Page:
Dr. Sharman:         

Judgement is anxiety. 

Alice Sperling:       

That’s so true. 

Andrew Schorr:    

So, how do you—since you have these grown daughters, one came back from New Zealand—how do you handle it within the family? They may be asking you, “How’s dad doing? How’s dad really doing?” 

Alice Sperling:       

All the time. 

Andrew Schorr:    

How do you—my daughter is involved in this program. She’s very involved, but we have two other kids. I know there’s back channel communication. So, how do you do that to calm people? If you’re getting calmer, they maybe don’t know as much as you.

Alice Sperling:       

Well, one of our daughters teaches anatomy in a medical school. So, she’s well-informed and understands all the terminology. And the other daughter is the one who came from New Zealand. She’s the one—they keep track of when his appointments are with Dr. Sharman, when he’s getting his IVIG. They know all of this stuff. So, within an hour after a scheduled appointment, I’m getting texts from them saying, “What happened at Dr. Sharman’s office? How’s dad? What’s going on?” 

So, in our family, it’s just very open. When we started, when we first got the diagnosis, Jay didn’t want to tell the girls and certainly didn’t want to tell anybody else. I said, “A, you have to tell the girls, because they’ll kill you if they find out later and find out that you’ve known for five years and didn’t tell them. They’ll kill you.” I said, “Maybe you don’t have to tell anybody, but I have to have people to talk to.”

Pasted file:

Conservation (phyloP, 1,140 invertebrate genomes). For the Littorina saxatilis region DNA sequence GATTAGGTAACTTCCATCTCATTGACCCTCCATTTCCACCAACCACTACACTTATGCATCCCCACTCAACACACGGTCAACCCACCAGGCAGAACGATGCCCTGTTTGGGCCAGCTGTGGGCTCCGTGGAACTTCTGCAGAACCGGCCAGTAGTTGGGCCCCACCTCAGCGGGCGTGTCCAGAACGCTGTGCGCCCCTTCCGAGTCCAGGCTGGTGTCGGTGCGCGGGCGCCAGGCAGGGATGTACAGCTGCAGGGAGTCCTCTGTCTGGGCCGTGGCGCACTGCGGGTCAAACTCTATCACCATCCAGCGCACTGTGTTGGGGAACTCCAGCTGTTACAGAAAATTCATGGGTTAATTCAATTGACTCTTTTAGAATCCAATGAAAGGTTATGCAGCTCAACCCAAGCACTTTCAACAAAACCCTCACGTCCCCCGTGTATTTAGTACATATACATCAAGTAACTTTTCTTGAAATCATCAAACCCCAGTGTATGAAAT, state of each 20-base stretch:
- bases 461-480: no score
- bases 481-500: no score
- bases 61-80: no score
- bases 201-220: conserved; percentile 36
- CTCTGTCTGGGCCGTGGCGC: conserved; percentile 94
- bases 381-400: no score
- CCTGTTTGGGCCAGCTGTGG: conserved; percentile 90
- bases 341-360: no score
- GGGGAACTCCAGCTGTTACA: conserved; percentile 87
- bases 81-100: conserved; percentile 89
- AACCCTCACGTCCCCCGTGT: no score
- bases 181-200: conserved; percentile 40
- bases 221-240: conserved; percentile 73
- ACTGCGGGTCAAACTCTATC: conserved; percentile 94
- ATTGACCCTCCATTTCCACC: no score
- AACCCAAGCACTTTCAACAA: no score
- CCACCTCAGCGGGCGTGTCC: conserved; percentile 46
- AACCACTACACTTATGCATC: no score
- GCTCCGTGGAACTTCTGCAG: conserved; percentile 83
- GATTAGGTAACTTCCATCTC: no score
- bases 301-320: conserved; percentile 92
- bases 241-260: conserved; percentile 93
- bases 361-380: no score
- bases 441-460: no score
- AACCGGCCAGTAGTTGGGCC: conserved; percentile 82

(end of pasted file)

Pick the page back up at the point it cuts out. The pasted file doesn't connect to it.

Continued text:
So, I had to have a network of friends that I could share stuff with even though Jay didn’t want to. He allowed me to do that. 

Andrew Schorr:    

Dr. Menashe, I’ve got a question for you. So, your patient comes in for a follow-up visit and maybe with family members. There’s a blood test. You’re looking over that and they see a little change and it freaks us out. I’ve heard doctors say let’s look at the trend. So, is that part of your discussion with patients and family members to look at the big picture? 

Dr. Menashe:        

Well, absolutely. Look at the big picture. I think getting a computer screen in the examining room has had a lot of negative consequences for doctors and patients, and the screen is up in our office. The labs are for minimal change in an irrelevant lab, it is reddened. So, there is a lot of wasted time and anxiety for patients to go through that. It all comes down to education and all the information, some of it we don’t need to get, but we get anyway that we have to deal with. 

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Page last updated on September 4, 2019